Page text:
Cast: Sonakshi Sinha, Purab Kohli, Kanan Gill, Shibani Dandekar
Director: Sunhil Sippy
Producers: Bhushan Kumar, Krishnan Kumar,
Writers: Althea Delmas-Kaushal, Shikhaa Sharma,
What's Yay: Sonakshi Sinha, Concept
What's Nay: Slow narrative, Dragged second
Popcorn Refill: Interval
Iconic Moment: The scene where Sonakshi Sinha
indulges in some heart-to-heart talk with her City Of Dreams and
delivers a monologue- 'Mumbai You're Killing Me'.
'The trouble is you think you have all the time' says Noor Roy
Choudhary (Sonakshi Sinha) in the beginning of the film and what
follows next immediately gives you an insight of her outlook
towards life and her career which has nothing in common with this
Our desi Bridget Jones is a bumbling journalist for a
broadcast news agency called Buzz which specializes in
entertainment and freak show stories. She wants to do some serious
issue-based reporting but instead finds herself braving the Mumbai
rains on her birthday to interview Sunny Leone or doing a story on
a man who walks on his hands. 'Dunia ki sabse pointless
journalist', she calls herself at a point. Her rejection
application of her dream job at CNN lying in her mailbox further
seems to taunt her for her failures.
Noor is relatable as a girl who swears by rum, cribs about her
weight and believes good guys are an urban legend. The Choudhary
household further consists of her understanding dad and their
cutely grumpy ginger cat. And yes, Noor with her two
besties, Zaara (Shibani Dandekar) and Saad (Kanan
Gill) are the 'Three Musketeers' who share ups
and downs of life with each other.
Our heroine's regular story turns upside down when she
meets a dishy photojournalist Ayaan Banerjee (Purab Kohli) at an
art exhibition and bags an opportunity of a video interview of her
maid Malti (Smita Tambe) which exposes a life-threatening
Will this city help Noor in discovering her true self or will
her voice get drowned amidst the noise?
Sunhil Sippy tries to make a valid point in Noor as his
protagonist while looking out for the 'big story of her
career' ends up neglecting the basics of journalism for her
selfish ambitions. This holds true in the times where the media
often ends up deconstructing a human's life to mere breaking news
or ticker at a prime time just for the sake of TRPs or personal
gains without thinking about its repercussions on the lives of the
Noor is based on Pakistani author Saba Imtiaz's novel, '
Karachi, You're Killing Me'. The intention of the film is noble but
it's when Sippy tries to pack in too much ingredients when Noor's
coming-of-the-age journey loses its purpose and ends up being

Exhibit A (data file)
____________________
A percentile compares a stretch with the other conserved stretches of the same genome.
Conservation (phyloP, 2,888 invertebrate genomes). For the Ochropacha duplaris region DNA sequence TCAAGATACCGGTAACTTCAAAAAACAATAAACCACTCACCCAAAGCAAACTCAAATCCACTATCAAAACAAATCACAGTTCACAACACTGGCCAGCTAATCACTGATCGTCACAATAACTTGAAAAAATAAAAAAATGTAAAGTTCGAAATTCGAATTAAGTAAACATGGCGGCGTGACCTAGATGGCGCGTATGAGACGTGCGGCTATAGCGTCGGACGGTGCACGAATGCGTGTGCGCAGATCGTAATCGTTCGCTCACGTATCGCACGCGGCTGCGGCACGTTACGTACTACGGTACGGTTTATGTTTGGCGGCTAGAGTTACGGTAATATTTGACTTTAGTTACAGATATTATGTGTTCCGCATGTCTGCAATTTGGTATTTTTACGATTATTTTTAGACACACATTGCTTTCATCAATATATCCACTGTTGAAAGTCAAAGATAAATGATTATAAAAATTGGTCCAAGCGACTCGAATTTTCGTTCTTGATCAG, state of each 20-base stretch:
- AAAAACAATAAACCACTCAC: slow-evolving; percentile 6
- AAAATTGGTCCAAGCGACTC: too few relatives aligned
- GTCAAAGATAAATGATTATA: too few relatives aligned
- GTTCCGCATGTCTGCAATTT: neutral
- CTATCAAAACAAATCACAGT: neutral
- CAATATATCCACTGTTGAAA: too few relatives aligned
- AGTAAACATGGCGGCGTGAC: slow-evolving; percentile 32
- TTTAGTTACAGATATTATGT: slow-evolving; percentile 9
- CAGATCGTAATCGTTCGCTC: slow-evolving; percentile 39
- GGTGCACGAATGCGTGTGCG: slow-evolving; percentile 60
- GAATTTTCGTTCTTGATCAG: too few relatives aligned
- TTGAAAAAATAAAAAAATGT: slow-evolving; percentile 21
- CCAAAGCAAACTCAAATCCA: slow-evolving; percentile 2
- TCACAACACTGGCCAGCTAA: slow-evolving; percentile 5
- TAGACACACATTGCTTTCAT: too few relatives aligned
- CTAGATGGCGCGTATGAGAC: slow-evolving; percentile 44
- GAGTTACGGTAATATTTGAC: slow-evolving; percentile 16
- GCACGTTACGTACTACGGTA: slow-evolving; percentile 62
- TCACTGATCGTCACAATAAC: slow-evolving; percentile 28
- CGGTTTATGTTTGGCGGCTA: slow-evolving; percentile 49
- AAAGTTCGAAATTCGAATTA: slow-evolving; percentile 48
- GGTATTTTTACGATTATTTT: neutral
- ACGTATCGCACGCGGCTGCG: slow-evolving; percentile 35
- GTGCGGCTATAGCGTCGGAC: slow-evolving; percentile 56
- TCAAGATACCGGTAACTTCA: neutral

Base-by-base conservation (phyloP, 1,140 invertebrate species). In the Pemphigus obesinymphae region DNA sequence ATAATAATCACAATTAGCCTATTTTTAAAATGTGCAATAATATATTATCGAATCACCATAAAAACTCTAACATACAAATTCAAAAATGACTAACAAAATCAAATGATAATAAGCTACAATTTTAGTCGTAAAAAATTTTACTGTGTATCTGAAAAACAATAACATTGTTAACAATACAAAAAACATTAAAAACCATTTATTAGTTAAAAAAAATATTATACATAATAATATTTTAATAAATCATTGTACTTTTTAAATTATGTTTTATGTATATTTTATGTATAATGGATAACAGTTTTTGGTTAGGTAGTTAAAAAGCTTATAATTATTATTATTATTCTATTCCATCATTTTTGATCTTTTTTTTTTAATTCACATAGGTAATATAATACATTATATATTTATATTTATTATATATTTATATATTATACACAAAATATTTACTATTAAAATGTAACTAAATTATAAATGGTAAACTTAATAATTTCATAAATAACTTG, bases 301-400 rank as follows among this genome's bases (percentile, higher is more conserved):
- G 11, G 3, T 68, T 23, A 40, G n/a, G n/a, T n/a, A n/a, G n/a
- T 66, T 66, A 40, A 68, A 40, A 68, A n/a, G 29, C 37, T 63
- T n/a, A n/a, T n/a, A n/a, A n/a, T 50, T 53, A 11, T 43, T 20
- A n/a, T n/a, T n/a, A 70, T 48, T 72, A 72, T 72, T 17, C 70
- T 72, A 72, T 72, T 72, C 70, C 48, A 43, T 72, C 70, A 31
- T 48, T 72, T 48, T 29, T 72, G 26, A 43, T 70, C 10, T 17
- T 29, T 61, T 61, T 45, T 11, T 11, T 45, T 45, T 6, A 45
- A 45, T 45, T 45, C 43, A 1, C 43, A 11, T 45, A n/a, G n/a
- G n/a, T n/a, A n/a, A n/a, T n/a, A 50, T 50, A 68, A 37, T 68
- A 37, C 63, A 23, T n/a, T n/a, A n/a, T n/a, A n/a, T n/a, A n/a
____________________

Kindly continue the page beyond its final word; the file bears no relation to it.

superficially effective though it has its own 'shining' moments.
Thankfully, the makers don't indulge in melodrama to reduce it to a
sob-fest and that works fine for Noor.
While the film talks about the importance of research and
background work in journalism, very little thought seems to have
gone into painting an accurate depiction of a journalist.
Sonakshi Sinha as the self-obsessed Noor keeps you
hooked as she brings in certain sense of vulnerabilty to her
character and you connect with her quarterly life-crisis at every
Manish Choudhary plays Shekhar, her editor boss who was
once apparently an inspirational figure but has now opted to run
his wife's company. He too rises up at a couple of
Kanan Gill (for all you, Pretentious Review fans!) is likeable
but what's with that permanent grin plastered on your face
throughout the film? Shibani Dandekar has nothing crucial to offer
to the plot.
There is a scene in the movie where Sonakshi's Noor tells her
newly-acquired beau Ayaan (Purab Kohli), 'You are hot' and there my
friend, you instantly find yourself nodding your head in agreement.
The unexpected twist given to his character is an icing to the
Noor takes its own time to establish the plot and that can be
quite patience-testing for some. The London sub-plot adds no meat
to the film and the narrative looses steam in the second
Keiko Nakahara's cinematography is top-notch and gives you
plenty of moments to cherish. Aarif Sheikh's editing scissors could
have been a bit more sharper to make it a crisp watch. Some of the
dialogues strike a chord. Sample this- 'Kuch toh trolls kehenge,
trolls ka kaam hai kehna'.
The revamped 'Gulabi Aankhein' track has some catchy EDM beats
and turns out to be a nice party song to groove on post gulping
down a few drinks. Uff Yeh Noor is a breezy listen while Jise
Kehte Hai Pyaar and Hai Zaroori fail to make a mark.
Sonakshi Sinha's latest offering isn't a picture-perfect world
when it comes to viewing as it has its own set of flaws. But it
does make up for a fluffy watch with your pals who stick by your
side no matter what life tosses at you. In a nutshell,
Noor's self-discovery journey triumphs over her journalist
self and she at least deserves a chance!